Dennis Lo, also called Yuk Ming Dennis Lo, is a professor at the Chinese University of Hong Kong in Hong Kong, China. In 1997, Lo discovered fetal DNA in maternal plasma, which is the liquid component of a pregnant woman's blood. By 2002, Lo distinguished the DNA differences between pregnant women and their fetuses, enabling scientists to identify fetal DNA in pregnant women's blood. Lo used his discoveries to develop several non-invasive and prenatal genetic tests, including tests for blood group status and Trisomy 21, also called Down's Syndrome. Lo's discovery of fetal DNA in maternal plasma lessened the risks to pregnant women and fetuses during prenatal testing, and it enabled early identification of potential genetic mutations in developing fetuses.
In the late 1990s researchers Yuk Ming Dennis Lo and his colleagues isolated fetal DNA extracted from pregnant woman’s blood. The technique enabled for more efficient and less invasive diagnoses of genetic abnormalities in fetuses, such as having too many copies of chromosomes. Lo’s team published their results in 1997’s “Presence of Fetal DNA in Maternal Plasma and Serum.” The results led to developments of clinical tests that can access fetal genetic information and detect genetic abnormalities before birth without the significant risks that can potentially harm the fetus associated with invasive genetic testing techniques.
Noninvasive fetal aneuploidy detection technology allows for the detection of fetal genetic conditions, specifically having three chromosomes, a condition called aneuploidy, by analyzing a simple blood sample from the pregnant woman. Dennis Lo and Rossa Chiu researched methods of detection of aneuploidies in the early twenty-first century. Their research has been specifically applied to three trisomies, trisomy twenty-one known as Down syndrome, trisomy eighteen known as Edwards Syndrome, and trisomy thirteen known as Patau Syndrome. Prior to the ability to detect fetal DNA in a pregnant woman’s blood, physicians performed amniocentesis or chorionic villus sampling, two techniques that increase the risk of spontaneous abortion. Noninvasive detection of trisomy twenty-one, eighteen, and thirteen technology allows for a more accurate and safer detection of those conditions than methods available before.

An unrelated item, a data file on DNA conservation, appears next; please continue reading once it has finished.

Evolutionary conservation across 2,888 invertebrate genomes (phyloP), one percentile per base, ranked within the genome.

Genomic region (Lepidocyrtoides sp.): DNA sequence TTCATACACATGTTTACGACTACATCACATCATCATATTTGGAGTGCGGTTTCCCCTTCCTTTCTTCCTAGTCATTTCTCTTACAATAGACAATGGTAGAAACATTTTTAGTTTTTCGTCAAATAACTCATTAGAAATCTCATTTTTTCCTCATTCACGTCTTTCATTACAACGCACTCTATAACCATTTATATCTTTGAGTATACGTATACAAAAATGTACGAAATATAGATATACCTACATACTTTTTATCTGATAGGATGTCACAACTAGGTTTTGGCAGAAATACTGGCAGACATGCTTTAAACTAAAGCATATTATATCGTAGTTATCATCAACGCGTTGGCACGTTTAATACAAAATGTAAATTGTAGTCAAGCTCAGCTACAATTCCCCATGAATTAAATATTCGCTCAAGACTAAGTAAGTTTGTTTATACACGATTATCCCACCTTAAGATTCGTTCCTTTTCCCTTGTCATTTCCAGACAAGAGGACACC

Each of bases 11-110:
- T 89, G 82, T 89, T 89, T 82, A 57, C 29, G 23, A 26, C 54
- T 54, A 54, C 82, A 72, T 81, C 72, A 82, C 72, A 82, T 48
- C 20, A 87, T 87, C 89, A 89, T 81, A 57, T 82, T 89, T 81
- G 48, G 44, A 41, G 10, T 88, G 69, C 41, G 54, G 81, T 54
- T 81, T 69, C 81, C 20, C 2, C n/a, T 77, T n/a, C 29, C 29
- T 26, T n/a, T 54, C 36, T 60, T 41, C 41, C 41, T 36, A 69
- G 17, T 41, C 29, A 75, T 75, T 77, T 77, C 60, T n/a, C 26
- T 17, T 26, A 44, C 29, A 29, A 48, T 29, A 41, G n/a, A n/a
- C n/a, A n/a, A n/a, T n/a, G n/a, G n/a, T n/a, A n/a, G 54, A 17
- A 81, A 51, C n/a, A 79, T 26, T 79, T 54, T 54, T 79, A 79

Chorionic villus sampling (CVS) is a test used for prenatal diagnosis. Safe to perform at an earlier stage in pregnancy than amniocentesis, CVS is another invasive prenatal diagnostic test that can be performed as early as ten weeks after the woman's last menstrual cycle. While this test does carry some risks, it is generally very effective at predicting heritable diseases during or soon after the embryonic stage of development.